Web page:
The Montfort Academy in Katonah, N.Y., celebrated a major milestone June 24. It sent its first graduates out into the world.

“The Montfort Academy isn’t just a good idea anymore,” says the school’s headmaster, retired Air Force Lt. Col. David Petrillo. “It’s real.”

In 2005 the Acton Institute ranked the fledgling academy among the nation’s top 50 Catholic high schools, citing the strength of its Catholic identity.

This first graduating class of seven is, to Petrillo, a sign the school is achieving what it set out to do: form young men intellectually, spiritually and physically by employing a classical model of education.

“We try to address the whole man — body, mind and soul,” he says. “These boys will strive for excellence in their own lives according to their gifts and can make a difference in the culture.”

If they do, they’ll follow in the footsteps of school founder and president emeritus Richard Greco Jr. Today he’s assistant secretary of the Navy. In 2002, as a White House fellow, he served in Baghdad as a special adviser to the presidential envoy.

Also in 2002, The Montfort Academy opened as an independent, lay-run Catholic school. Nestled in a quiet town midway between the Connecticut border and lower Hudson River Valley, it’s been endorsed by New York’s Cardinal Edward Egan and the New York archdiocesan education office.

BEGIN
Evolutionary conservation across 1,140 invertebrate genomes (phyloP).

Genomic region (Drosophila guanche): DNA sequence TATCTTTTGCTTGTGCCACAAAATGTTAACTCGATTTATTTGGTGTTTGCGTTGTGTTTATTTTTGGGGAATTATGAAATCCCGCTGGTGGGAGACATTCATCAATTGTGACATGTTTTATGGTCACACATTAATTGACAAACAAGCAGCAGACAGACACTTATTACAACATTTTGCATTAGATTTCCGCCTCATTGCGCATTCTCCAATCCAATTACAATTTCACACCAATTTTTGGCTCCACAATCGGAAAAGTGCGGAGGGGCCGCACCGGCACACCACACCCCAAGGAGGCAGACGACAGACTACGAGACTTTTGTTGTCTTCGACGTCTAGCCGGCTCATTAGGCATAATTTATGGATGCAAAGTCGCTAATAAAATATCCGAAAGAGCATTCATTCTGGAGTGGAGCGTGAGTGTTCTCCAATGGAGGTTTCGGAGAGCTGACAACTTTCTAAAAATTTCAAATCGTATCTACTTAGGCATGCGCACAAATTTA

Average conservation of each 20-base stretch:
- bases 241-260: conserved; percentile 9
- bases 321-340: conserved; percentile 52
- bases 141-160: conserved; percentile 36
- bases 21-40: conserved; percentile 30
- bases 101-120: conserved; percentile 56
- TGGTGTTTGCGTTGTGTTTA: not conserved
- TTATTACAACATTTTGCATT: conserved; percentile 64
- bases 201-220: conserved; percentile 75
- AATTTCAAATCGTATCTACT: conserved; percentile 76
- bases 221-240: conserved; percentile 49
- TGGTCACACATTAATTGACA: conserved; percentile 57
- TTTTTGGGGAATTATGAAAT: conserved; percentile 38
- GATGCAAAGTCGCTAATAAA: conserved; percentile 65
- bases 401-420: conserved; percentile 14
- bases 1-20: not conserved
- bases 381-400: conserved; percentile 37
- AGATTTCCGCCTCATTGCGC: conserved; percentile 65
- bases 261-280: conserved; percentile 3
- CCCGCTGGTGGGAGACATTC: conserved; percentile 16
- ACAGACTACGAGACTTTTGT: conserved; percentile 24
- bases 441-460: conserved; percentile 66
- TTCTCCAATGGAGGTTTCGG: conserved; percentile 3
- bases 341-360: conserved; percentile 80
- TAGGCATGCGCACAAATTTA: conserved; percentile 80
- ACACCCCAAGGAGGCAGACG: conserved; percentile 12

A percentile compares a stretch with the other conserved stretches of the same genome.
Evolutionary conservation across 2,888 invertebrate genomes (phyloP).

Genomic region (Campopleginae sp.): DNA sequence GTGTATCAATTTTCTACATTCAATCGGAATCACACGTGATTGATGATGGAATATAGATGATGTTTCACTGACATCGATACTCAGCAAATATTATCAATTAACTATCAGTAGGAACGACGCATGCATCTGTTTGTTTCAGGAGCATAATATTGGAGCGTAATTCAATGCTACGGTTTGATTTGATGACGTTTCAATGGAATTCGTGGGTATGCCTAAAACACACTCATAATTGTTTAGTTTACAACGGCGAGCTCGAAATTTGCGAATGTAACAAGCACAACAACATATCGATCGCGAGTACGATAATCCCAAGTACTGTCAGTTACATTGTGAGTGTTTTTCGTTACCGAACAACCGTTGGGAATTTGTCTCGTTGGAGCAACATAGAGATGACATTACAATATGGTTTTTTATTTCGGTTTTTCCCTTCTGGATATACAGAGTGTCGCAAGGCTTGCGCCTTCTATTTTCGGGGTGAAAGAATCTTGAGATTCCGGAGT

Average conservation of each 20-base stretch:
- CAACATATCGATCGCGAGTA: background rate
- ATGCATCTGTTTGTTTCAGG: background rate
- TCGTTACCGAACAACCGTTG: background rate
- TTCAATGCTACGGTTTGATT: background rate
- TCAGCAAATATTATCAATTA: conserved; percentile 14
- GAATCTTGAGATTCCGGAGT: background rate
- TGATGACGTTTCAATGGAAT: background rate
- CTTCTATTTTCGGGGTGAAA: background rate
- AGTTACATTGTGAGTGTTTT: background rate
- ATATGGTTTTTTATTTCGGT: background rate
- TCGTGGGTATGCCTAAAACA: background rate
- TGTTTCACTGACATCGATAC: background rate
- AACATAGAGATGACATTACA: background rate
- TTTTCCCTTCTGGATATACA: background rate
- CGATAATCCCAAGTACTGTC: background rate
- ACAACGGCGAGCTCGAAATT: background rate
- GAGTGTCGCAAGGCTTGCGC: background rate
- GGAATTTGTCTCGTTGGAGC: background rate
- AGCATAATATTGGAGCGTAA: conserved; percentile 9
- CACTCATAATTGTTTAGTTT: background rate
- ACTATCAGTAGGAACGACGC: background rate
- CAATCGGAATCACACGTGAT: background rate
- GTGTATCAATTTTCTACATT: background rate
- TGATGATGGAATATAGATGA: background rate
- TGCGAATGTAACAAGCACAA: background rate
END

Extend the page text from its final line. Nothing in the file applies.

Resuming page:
Armando and Carla Tellez of the Bronx, N.Y., have seen the school play a crucial role in their son’s development into a high-achieving young man.

“We were looking for a place where Michael could grow spiritually and academically,” says Carla. She and her husband, Armando, knew their prayers had been answered the first time Michael gave a speech after receiving an award — for virtue.

“Michael wrote it by himself and he spoke so eloquently,” says Carla, who adds that her immediate response was to pray. “God,” she said, “you have given us the right place for him.”

Salutatorian Michael loves debating, dressing in a suit and taking active roles in his faith and community service, including a project in rural Costa Rica.

“He started doing the Rosary every Thursday,” says Carla. “I told him, “‘God used you to bring Christ into our home.’”

A Life of Learning

The 40-student school — there’s room to hold more than 120 as enrollment continues to expand — combines the sacraments, prayer and study to go beyond education and information, and into moral and character formation.

“That’s what the medieval monks understood so well,” says Petrillo, “and that’s why they began to organize education into the classical liberal arts.”

Students read and discuss the “Great Books” of Western civilization. Then there’s Latin, Greek, Italian, grammar, Aristotelian logic, debate and rhetoric — much imparted through the Socratic method of teaching. This places the course master in the position of questioner, challenging students to figure out answers on their own.

Says Petrillo: “If we give these young men a good, solid, liberal-arts education and teach them how to think and learn, they’ll be able to teach themselves throughout their lives.”